"The nut house is over there," or "there’s the loony bin” are just some of the phrases we hear from people passing by Maudsley Hospital, part of South London and Maudsley NHS Foundation Trust (SLaM).
Those comments come from a lack of knowledge, a fear of the unknown and an ignorance that has unfortunately become norm in our society. I always think if they came inside and saw the invaluable work that goes on they would feel differently but of course people who are not exposed to mental illness don’t get to see the realities of dealing with it.
Until now. Bedlam has enabled us to open our doors to the public, to show them what we really do. It has allowed people a glimpse of the complex world of mental illness, one they may never have had the opportunity to see before.
Our primary objective was to improve understanding of mental illness
When we agreed to make the series that was our primary objective - to improve understanding of mental illness.
When we embarked on discussions with The Garden producers we knew there was so much to be gained from this series but also so many potential pitfalls. How could we make this in a sensitive, destigmatising way? Would the series just reinforce stereotypes? Would we be accused of exploiting our patients?
That was why it was so important to choose the right people to work with to ensure those sensitivities were understood. It was imperative we protected vulnerable people and not reinforce stigma in any way.
Bedlam was the product of two years of hard work
Bedlam was the product of two years of hard work, discussions and negotiations. It was exciting, surreal and a little bit scary when the first camera was let in to our triage unit at Lambeth Hospital – the first area to be filmed. We were in constant dialogue with everyone involved and we nervously awaited backlash from staff, from patients. It never happened. Of course some staff needed convincing; some leapt at the chance. Many patients seemed far happier than expected to be filmed. There were the obligatory voices of dissent but most staff put their fears aside to look at the bigger picture – we needed to change the public’s perception of mental illness once and for all.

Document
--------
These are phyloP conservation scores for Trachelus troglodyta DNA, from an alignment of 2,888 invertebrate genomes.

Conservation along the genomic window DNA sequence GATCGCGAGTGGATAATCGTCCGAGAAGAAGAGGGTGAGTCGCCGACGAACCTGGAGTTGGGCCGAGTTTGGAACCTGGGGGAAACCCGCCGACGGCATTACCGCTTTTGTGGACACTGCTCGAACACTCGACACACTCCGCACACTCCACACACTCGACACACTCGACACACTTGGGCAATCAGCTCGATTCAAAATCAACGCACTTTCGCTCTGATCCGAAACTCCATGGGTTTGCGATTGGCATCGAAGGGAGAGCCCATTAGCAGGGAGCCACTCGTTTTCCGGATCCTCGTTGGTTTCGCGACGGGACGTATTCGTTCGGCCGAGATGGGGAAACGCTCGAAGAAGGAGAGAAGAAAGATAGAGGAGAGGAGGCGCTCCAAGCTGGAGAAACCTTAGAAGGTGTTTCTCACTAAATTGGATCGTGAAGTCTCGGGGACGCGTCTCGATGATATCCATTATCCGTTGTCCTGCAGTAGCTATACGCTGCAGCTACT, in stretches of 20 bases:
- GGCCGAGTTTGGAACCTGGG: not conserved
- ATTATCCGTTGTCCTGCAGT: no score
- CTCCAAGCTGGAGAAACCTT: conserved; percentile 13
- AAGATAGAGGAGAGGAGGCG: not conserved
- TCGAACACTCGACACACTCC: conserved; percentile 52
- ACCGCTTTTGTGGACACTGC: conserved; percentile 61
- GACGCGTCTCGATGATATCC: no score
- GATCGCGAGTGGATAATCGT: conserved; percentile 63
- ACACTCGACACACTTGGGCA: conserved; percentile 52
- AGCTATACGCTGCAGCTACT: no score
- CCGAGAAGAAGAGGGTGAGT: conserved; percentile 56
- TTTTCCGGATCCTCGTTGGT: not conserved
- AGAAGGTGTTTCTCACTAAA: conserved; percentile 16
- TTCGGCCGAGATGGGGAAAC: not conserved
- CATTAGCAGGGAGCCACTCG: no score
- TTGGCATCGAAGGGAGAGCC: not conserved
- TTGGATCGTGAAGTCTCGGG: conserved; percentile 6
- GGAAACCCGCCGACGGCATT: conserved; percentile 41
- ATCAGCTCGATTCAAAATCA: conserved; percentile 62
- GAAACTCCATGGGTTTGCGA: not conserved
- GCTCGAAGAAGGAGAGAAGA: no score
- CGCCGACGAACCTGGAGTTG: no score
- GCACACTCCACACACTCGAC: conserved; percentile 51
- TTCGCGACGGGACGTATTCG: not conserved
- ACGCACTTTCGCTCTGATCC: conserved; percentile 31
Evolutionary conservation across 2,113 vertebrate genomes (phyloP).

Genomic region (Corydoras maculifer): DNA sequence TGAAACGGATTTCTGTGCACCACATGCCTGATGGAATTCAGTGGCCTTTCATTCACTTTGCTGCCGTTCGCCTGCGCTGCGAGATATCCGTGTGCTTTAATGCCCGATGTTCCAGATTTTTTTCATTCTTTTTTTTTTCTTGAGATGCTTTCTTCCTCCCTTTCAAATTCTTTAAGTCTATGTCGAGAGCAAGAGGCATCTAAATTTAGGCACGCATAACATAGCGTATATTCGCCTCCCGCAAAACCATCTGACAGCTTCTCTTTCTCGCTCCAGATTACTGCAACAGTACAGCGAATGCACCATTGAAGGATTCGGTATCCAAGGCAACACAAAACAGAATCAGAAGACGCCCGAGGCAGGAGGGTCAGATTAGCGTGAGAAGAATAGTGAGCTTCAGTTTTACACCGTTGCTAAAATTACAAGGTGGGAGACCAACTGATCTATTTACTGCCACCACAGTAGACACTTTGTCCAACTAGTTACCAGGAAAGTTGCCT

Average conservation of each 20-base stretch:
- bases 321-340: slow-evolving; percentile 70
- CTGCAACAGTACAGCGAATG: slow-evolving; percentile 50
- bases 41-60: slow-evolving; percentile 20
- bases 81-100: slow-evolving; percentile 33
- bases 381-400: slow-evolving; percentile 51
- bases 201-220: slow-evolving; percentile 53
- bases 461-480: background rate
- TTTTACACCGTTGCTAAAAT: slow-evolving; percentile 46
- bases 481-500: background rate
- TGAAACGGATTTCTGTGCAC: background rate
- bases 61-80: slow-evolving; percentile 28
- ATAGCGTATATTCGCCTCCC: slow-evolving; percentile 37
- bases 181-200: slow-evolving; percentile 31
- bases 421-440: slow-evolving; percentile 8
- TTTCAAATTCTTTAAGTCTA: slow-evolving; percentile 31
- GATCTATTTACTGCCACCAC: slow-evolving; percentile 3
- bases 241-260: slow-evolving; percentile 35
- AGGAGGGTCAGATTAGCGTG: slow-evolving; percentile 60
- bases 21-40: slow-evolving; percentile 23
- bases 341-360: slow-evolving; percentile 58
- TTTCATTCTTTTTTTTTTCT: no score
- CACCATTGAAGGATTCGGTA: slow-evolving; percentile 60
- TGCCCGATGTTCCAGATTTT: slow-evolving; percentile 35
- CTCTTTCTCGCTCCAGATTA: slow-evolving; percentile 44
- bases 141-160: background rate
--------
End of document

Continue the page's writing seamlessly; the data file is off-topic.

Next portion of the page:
It was a major risk for us to take part but we felt the time was right. Dealing with communications for a renowned mental health trust means we do get an insight into people’s behaviour and perceptions to a certain extent. It is almost impossible to quantify but it seems attitudes are very very slowly shifting – you only need to look at the enthusiastic conversations erupting on twitter throughout the series and the feedback we have received so far.
We never expected this level of meaningful debate about mental health
We could never have expected the level of meaningful debate between so many different individuals even a few years ago. Who would have thought #Bedlam would beat the likes of Justin Bieber and Miley Cyrus to become the most talked about subject (to trend) on Twitter during every episode? More important than anything else, Bedlam generated debate. Mental health found the platform it has deserved for so long. We struggled to keep up with the thousands of comments, discussions and opinions on Twitter and are still analysing it all. Overall I would say the response is 95% positive which is far higher than we ever dared to imagine.
All four programmes were, at times, uncomfortable and distressing, but also insightful, inspiring and educational. An underlying theme in the conversations developing on Twitter was that people no longer felt alone, that treatment and recovery were possible in the right setting. The films showed that your tax band or the type of car you drive do not matter when it comes to mental illness- nobody is exempt.
I look forward to hearing very different conversations when people pass the Maudsley Hospital
And the media response has also been encouraging. The deep seated ignorance of mentally ill people in the popular press seemed to have been challenged by Bedlam. We hope this continues.
All praise goes to the producers for the sensitive, professional and respectful way the films were made and how they built genuine relationships with patients. The proved to us the risk was worth taking and we would do it again without question.
So, I shall now look forward to overhearing very different conversations when people pass the Maudsley Hospital. I am not expecting perceptions to change overnight but I hope Bedlam has gone some way to altering mind sets and putting mental health very firmly in people’s minds.